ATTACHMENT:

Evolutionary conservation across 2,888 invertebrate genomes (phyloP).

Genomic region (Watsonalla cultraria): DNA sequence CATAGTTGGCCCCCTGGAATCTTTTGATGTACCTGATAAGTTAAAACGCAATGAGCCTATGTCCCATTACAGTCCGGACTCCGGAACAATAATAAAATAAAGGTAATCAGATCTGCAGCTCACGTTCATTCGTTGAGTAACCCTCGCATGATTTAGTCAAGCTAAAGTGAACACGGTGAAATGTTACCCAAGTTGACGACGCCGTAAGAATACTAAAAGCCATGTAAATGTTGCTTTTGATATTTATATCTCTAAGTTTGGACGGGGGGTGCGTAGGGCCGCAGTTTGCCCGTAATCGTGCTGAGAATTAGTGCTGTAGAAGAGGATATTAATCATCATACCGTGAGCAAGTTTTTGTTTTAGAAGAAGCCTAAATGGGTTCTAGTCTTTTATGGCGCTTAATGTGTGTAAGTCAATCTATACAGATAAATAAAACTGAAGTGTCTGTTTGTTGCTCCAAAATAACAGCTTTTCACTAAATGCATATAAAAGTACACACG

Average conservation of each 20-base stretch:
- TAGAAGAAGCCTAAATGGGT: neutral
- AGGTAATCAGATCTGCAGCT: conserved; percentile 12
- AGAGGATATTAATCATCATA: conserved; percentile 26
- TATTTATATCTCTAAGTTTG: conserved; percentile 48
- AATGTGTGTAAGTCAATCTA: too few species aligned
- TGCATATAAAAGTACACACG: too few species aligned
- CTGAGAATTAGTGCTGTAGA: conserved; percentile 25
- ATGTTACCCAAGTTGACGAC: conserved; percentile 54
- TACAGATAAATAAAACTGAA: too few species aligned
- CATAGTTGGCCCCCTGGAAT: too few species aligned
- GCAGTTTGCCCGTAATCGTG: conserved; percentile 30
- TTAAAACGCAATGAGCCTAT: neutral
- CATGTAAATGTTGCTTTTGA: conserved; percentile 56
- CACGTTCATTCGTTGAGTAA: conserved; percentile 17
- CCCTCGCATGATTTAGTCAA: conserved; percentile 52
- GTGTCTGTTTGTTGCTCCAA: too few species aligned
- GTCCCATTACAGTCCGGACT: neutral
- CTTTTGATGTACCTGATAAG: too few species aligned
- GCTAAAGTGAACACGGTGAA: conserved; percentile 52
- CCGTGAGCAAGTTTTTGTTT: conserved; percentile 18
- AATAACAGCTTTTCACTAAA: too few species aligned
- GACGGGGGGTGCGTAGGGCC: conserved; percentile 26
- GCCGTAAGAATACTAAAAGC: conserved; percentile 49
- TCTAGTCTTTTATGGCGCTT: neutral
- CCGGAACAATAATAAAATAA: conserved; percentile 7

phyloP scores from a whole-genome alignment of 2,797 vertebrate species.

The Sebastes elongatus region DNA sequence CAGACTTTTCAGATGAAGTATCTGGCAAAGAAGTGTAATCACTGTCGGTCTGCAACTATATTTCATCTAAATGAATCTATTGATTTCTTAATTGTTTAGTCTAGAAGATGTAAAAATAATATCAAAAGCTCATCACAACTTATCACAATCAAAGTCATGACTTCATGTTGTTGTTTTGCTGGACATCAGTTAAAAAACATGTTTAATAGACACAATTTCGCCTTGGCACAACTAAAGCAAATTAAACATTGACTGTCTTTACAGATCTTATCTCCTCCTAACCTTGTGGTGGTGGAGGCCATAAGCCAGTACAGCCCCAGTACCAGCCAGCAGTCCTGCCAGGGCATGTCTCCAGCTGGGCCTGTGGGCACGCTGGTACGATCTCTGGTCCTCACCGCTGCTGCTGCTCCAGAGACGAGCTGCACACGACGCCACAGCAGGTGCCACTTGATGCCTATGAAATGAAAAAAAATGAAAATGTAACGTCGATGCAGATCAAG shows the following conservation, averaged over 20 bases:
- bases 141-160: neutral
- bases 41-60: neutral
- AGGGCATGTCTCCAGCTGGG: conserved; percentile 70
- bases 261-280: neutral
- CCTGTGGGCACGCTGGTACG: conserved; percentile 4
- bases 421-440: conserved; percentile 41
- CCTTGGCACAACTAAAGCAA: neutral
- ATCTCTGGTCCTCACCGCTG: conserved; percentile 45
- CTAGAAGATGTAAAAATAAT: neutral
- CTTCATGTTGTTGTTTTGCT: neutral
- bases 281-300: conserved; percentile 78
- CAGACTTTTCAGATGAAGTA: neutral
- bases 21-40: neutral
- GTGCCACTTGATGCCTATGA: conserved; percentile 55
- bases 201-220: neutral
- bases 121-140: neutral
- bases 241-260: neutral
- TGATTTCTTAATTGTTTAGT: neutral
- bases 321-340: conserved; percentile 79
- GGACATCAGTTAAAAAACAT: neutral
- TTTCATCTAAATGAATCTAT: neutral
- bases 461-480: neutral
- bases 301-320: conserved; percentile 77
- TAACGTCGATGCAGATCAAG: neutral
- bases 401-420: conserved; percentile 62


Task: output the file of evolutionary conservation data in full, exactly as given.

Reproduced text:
Evolutionary conservation across 2,888 invertebrate genomes (phyloP).

Genomic region (Watsonalla cultraria): DNA sequence CATAGTTGGCCCCCTGGAATCTTTTGATGTACCTGATAAGTTAAAACGCAATGAGCCTATGTCCCATTACAGTCCGGACTCCGGAACAATAATAAAATAAAGGTAATCAGATCTGCAGCTCACGTTCATTCGTTGAGTAACCCTCGCATGATTTAGTCAAGCTAAAGTGAACACGGTGAAATGTTACCCAAGTTGACGACGCCGTAAGAATACTAAAAGCCATGTAAATGTTGCTTTTGATATTTATATCTCTAAGTTTGGACGGGGGGTGCGTAGGGCCGCAGTTTGCCCGTAATCGTGCTGAGAATTAGTGCTGTAGAAGAGGATATTAATCATCATACCGTGAGCAAGTTTTTGTTTTAGAAGAAGCCTAAATGGGTTCTAGTCTTTTATGGCGCTTAATGTGTGTAAGTCAATCTATACAGATAAATAAAACTGAAGTGTCTGTTTGTTGCTCCAAAATAACAGCTTTTCACTAAATGCATATAAAAGTACACACG

Average conservation of each 20-base stretch:
- TAGAAGAAGCCTAAATGGGT: neutral
- AGGTAATCAGATCTGCAGCT: conserved; percentile 12
- AGAGGATATTAATCATCATA: conserved; percentile 26
- TATTTATATCTCTAAGTTTG: conserved; percentile 48
- AATGTGTGTAAGTCAATCTA: too few species aligned
- TGCATATAAAAGTACACACG: too few species aligned
- CTGAGAATTAGTGCTGTAGA: conserved; percentile 25
- ATGTTACCCAAGTTGACGAC: conserved; percentile 54
- TACAGATAAATAAAACTGAA: too few species aligned
- CATAGTTGGCCCCCTGGAAT: too few species aligned
- GCAGTTTGCCCGTAATCGTG: conserved; percentile 30
- TTAAAACGCAATGAGCCTAT: neutral
- CATGTAAATGTTGCTTTTGA: conserved; percentile 56
- CACGTTCATTCGTTGAGTAA: conserved; percentile 17
- CCCTCGCATGATTTAGTCAA: conserved; percentile 52
- GTGTCTGTTTGTTGCTCCAA: too few species aligned
- GTCCCATTACAGTCCGGACT: neutral
- CTTTTGATGTACCTGATAAG: too few species aligned
- GCTAAAGTGAACACGGTGAA: conserved; percentile 52
- CCGTGAGCAAGTTTTTGTTT: conserved; percentile 18
- AATAACAGCTTTTCACTAAA: too few species aligned
- GACGGGGGGTGCGTAGGGCC: conserved; percentile 26
- GCCGTAAGAATACTAAAAGC: conserved; percentile 49
- TCTAGTCTTTTATGGCGCTT: neutral
- CCGGAACAATAATAAAATAA: conserved; percentile 7

phyloP scores from a whole-genome alignment of 2,797 vertebrate species.

The Sebastes elongatus region DNA sequence CAGACTTTTCAGATGAAGTATCTGGCAAAGAAGTGTAATCACTGTCGGTCTGCAACTATATTTCATCTAAATGAATCTATTGATTTCTTAATTGTTTAGTCTAGAAGATGTAAAAATAATATCAAAAGCTCATCACAACTTATCACAATCAAAGTCATGACTTCATGTTGTTGTTTTGCTGGACATCAGTTAAAAAACATGTTTAATAGACACAATTTCGCCTTGGCACAACTAAAGCAAATTAAACATTGACTGTCTTTACAGATCTTATCTCCTCCTAACCTTGTGGTGGTGGAGGCCATAAGCCAGTACAGCCCCAGTACCAGCCAGCAGTCCTGCCAGGGCATGTCTCCAGCTGGGCCTGTGGGCACGCTGGTACGATCTCTGGTCCTCACCGCTGCTGCTGCTCCAGAGACGAGCTGCACACGACGCCACAGCAGGTGCCACTTGATGCCTATGAAATGAAAAAAAATGAAAATGTAACGTCGATGCAGATCAAG shows the following conservation, averaged over 20 bases:
- bases 141-160: neutral
- bases 41-60: neutral
- AGGGCATGTCTCCAGCTGGG: conserved; percentile 70
- bases 261-280: neutral
- CCTGTGGGCACGCTGGTACG: conserved; percentile 4
- bases 421-440: conserved; percentile 41
- CCTTGGCACAACTAAAGCAA: neutral
- ATCTCTGGTCCTCACCGCTG: conserved; percentile 45
- CTAGAAGATGTAAAAATAAT: neutral
- CTTCATGTTGTTGTTTTGCT: neutral
- bases 281-300: conserved; percentile 78
- CAGACTTTTCAGATGAAGTA: neutral
- bases 21-40: neutral
- GTGCCACTTGATGCCTATGA: conserved; percentile 55
- bases 201-220: neutral
- bases 121-140: neutral
- bases 241-260: neutral
- TGATTTCTTAATTGTTTAGT: neutral
- bases 321-340: conserved; percentile 79
- GGACATCAGTTAAAAAACAT: neutral
- TTTCATCTAAATGAATCTAT: neutral
- bases 461-480: neutral
- bases 301-320: conserved; percentile 77
- TAACGTCGATGCAGATCAAG: neutral
- bases 401-420: conserved; percentile 62